A Duval County Sheriff's Department Abandoned Vehicle Forfeiture Fund audit dating from 2005 through 2008 recently revealed questionable findings that were presented to the county commissioners this month.

Deficiencies cited in the audit ranged from records mismanagement to thousands of dollars that were deemed unaccounted for and missing. Serving as sheriff during the time period was Santiago Barrera Jr.

Among the purposes of the audit was to make recommendations and assist the sheriff's office in protecting its assets in the future, said CPA Craig Adamson during the report.

In light of the findings, current sheriff Romeo Ramirez said most of the recommendations have been implemented in regard to the AVF Fund since he took office in January 2009.

The AVF Fund is an account where money is deposited from the sale of vehicles which were abandoned because of criminal activity and were taken ownership of by the sheriff's department. If the original owner is not located, the general public has a chance to purchase a vehicle at an auction held by the sheriff's office.

"The main change is that the sheriff's office no longer handles the accounts; the county auditor now handles them," he said. "All expenditures are public record, too."

In 2009, Ramirez said, a total of about $130,000 from three auctions held was collected, and was deposited into the AVF Fund account.

"Sales from auctions now are deposited the day after, not three weeks after or more," said Ramirez.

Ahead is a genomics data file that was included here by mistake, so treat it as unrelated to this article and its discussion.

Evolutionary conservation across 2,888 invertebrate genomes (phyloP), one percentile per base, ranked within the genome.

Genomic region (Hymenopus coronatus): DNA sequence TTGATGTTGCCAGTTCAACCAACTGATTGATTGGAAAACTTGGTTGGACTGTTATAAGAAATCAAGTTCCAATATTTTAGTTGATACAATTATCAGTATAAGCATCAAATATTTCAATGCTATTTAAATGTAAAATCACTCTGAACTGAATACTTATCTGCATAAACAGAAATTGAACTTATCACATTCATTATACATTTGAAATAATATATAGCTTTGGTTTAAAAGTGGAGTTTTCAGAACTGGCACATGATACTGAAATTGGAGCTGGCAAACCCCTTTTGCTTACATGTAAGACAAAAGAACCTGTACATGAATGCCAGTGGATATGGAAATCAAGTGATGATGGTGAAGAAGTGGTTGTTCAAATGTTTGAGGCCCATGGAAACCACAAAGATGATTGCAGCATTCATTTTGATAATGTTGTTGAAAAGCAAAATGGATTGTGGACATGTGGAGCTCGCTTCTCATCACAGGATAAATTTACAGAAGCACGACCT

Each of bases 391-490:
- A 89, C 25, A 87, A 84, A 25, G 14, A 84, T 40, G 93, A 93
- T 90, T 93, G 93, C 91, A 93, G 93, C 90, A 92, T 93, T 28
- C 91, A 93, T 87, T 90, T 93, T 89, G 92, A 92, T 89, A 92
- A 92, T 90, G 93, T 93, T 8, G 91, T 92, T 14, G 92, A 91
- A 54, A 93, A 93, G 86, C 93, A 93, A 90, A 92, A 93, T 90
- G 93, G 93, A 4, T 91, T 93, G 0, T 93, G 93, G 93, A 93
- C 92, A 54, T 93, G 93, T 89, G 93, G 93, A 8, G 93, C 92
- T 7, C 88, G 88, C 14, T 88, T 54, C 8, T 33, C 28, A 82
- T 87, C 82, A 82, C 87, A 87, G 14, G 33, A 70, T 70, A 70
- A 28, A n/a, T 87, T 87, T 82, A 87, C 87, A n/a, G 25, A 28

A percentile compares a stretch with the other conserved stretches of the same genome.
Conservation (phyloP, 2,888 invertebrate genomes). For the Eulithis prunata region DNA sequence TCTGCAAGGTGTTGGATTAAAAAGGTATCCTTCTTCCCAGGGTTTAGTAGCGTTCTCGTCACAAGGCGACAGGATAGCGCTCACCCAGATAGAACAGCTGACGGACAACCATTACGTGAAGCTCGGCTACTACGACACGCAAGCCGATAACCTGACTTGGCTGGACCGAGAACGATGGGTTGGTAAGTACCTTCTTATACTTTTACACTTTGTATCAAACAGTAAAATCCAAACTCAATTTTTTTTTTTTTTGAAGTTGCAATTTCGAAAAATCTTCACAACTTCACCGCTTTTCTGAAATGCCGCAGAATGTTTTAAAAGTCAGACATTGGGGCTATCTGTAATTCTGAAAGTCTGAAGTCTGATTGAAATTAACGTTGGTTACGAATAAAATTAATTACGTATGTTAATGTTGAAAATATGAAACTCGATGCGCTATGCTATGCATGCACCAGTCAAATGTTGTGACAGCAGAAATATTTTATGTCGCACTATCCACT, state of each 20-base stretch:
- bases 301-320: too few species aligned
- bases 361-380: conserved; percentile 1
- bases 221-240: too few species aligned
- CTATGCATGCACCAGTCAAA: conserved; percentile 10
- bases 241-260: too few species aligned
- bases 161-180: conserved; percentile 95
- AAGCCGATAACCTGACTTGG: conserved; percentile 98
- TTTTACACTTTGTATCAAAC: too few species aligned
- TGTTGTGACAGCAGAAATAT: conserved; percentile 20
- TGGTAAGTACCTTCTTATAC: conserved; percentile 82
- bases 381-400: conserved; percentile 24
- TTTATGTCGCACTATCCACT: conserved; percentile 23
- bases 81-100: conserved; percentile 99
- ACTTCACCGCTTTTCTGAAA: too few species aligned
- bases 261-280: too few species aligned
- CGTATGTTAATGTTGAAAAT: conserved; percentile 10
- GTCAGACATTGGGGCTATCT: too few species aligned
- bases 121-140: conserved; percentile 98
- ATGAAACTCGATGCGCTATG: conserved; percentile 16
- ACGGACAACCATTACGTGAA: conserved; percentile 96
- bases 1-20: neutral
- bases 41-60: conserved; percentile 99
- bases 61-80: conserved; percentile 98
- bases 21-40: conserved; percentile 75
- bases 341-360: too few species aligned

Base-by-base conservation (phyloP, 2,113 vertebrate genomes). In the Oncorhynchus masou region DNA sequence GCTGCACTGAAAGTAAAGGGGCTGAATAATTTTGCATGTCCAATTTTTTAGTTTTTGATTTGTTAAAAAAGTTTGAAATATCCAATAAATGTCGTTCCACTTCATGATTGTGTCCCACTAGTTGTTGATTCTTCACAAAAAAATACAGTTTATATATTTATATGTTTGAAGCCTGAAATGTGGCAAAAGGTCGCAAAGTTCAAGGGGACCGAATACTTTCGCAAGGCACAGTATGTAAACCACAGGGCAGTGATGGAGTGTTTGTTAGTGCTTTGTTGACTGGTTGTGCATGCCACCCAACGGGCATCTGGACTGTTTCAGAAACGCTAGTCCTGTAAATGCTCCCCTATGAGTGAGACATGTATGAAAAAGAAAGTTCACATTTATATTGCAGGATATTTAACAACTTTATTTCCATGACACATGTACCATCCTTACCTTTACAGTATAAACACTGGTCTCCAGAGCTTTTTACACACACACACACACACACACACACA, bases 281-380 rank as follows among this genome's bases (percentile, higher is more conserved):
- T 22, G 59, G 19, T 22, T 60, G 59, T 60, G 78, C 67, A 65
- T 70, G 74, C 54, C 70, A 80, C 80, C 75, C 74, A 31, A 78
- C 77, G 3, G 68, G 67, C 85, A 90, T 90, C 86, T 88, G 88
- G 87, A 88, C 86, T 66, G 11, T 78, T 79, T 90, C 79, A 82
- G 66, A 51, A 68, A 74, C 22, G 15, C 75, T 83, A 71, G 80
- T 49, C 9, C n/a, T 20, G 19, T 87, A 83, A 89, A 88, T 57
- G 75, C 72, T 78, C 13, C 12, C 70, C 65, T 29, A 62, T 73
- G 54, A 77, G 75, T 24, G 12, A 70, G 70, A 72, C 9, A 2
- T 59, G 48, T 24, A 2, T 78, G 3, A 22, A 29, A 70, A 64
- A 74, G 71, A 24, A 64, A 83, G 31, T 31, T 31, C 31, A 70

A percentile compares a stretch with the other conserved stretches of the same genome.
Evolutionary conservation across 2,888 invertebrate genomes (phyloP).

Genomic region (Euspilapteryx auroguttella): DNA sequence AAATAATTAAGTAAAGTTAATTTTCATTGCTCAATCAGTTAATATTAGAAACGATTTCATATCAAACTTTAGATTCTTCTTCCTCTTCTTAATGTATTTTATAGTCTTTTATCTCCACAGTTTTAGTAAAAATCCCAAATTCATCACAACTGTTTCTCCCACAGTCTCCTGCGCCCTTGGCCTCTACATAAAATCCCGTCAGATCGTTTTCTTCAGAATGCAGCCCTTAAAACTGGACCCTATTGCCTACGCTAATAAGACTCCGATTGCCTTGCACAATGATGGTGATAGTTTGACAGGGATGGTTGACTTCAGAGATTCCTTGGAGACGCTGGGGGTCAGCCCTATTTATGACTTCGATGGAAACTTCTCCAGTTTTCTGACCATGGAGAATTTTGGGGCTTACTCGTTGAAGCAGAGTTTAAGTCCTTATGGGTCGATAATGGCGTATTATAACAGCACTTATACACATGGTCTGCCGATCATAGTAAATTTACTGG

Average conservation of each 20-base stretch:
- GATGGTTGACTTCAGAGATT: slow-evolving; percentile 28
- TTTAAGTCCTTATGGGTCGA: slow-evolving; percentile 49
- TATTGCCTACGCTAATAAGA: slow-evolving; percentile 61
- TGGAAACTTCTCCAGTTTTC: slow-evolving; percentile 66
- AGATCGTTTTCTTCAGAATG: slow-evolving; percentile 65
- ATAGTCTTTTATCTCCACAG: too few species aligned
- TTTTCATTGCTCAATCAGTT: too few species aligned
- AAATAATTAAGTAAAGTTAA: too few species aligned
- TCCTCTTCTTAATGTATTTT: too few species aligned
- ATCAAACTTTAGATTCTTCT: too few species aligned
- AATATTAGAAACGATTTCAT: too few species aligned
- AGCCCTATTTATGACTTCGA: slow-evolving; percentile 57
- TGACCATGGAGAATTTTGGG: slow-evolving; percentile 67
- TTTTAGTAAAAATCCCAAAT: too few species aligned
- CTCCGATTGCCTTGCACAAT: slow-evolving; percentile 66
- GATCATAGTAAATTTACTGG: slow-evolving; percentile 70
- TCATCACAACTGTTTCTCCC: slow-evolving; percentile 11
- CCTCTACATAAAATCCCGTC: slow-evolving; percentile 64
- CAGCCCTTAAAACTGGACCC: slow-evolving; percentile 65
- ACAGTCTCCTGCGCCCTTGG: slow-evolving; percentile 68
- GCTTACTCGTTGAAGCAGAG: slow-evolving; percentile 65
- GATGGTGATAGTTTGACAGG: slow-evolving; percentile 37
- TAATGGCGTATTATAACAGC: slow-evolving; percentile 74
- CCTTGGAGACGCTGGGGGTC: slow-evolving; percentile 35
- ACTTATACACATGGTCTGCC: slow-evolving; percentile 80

"Accepted are cash, money orders and personal checks, which we haven't had any trouble with."

All sales are final, must be paid in full, and there are no payment plans. The buyer must pick up the vehicle within three days, he added.

Ramirez said only a maximum amount of $5,000 is used from the AVF Fund to cover office expenses, which is kept in a petty cash account.

"Receipts are turned in and careful records are kept," he said.

Also managed by the county auditor are the Sheriff's Federal Forfeiture Fund and the Sheriff's Drug Forfeiture Fund, he said.

"They're smaller fund accounts, and will soon be audited, too," he said.

No longer being managed by the sheriff's office is money for inmate commissary orders, said Ramirez.

He said families of inmates now purchase money orders, which are wired directly to a bank account, which credits the inmate.

Inmates are able to purchase whatever items they need and the payment balance is kept up with at the bank, he explained.

Ramirez said, "We've made a lot of changes, and I'd say they're working very well."